Magazine article Science News

Seismic Shivers Tell of Tornado Touchdown

Magazine article Science News

Seismic Shivers Tell of Tornado Touchdown

Article excerpt

For years, people unfortunate enough to have been standing close to where a tornado touched down have reported feeling rumbles beneath them.

Now, researchers say they can use earthquake-detecting seismometers to detect and possibly track all but the weakest tornadoes. They report their analysis in the January/February SEISMOLOGICAL RESEARCH LETTERS.

Currently, meteorologists use so-called Doppler radar to detect funnel clouds. That system reflects microwaves off particles in the sky, but it can't distinguish between a funnel cloud and a tornado. Only about one in five detected funnel clouds actually touches down to become a bona fide tornado.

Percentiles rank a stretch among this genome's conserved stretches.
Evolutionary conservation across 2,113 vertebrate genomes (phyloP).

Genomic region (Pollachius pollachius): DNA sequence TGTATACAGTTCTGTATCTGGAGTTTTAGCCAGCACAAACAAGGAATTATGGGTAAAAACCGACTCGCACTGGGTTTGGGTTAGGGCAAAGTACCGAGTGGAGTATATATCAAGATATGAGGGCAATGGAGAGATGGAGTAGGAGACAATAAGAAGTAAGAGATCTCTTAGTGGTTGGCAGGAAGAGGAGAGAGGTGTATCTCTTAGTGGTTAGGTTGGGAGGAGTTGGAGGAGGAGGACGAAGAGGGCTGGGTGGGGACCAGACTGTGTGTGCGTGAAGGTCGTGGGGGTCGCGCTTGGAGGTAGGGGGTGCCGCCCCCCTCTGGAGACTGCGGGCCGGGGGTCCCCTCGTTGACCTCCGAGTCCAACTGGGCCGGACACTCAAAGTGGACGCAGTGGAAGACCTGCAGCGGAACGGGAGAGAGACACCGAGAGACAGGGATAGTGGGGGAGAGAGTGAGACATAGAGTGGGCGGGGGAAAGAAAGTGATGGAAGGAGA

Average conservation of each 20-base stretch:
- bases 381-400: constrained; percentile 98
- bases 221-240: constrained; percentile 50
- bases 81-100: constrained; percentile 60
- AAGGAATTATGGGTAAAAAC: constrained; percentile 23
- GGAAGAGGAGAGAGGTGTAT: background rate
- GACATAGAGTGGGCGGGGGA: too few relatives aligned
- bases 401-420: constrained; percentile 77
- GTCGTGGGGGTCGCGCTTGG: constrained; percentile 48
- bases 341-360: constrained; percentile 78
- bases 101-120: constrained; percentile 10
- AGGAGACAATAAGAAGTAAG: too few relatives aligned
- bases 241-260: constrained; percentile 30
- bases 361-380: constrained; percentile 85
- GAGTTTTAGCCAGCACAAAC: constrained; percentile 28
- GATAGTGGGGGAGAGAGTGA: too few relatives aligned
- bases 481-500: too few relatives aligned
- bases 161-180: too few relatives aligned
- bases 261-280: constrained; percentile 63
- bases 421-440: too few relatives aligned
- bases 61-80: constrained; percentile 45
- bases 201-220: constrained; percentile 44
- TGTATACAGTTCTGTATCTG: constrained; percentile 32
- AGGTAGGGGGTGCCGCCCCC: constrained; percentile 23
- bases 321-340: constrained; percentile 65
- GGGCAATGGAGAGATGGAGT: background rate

Seismic readings could provide meteorologists with a ready means for distinguishing between funnel clouds and tornadoes, says study leader Frank B. Tatom, a mechanical engineer at the company Engineering Analysis in Huntsville, Ala.

Tatom and his coworker Stanley J. Vitton of Michigan Technological University in Houghton used physics theory to estimate how much energy tornadoes of various strengths transfer into the earth as vibrations. They found that tornadoes could produce ground vibrations with frequencies between 2 and 269 hertz, the strongest tornadoes having the lowest frequencies.

They compared these numbers with data collected in five southern U.S. states between 1971 and 1999 from earthquake seismometers that happened to be situated near spots where a tornado had touched down. The vibration rates predicted by their model matched those recorded by the seismometers, the researchers found.

"Seismologists have, been picking up tornado signals for years, but they just didn't know what they were," Tatom says. …

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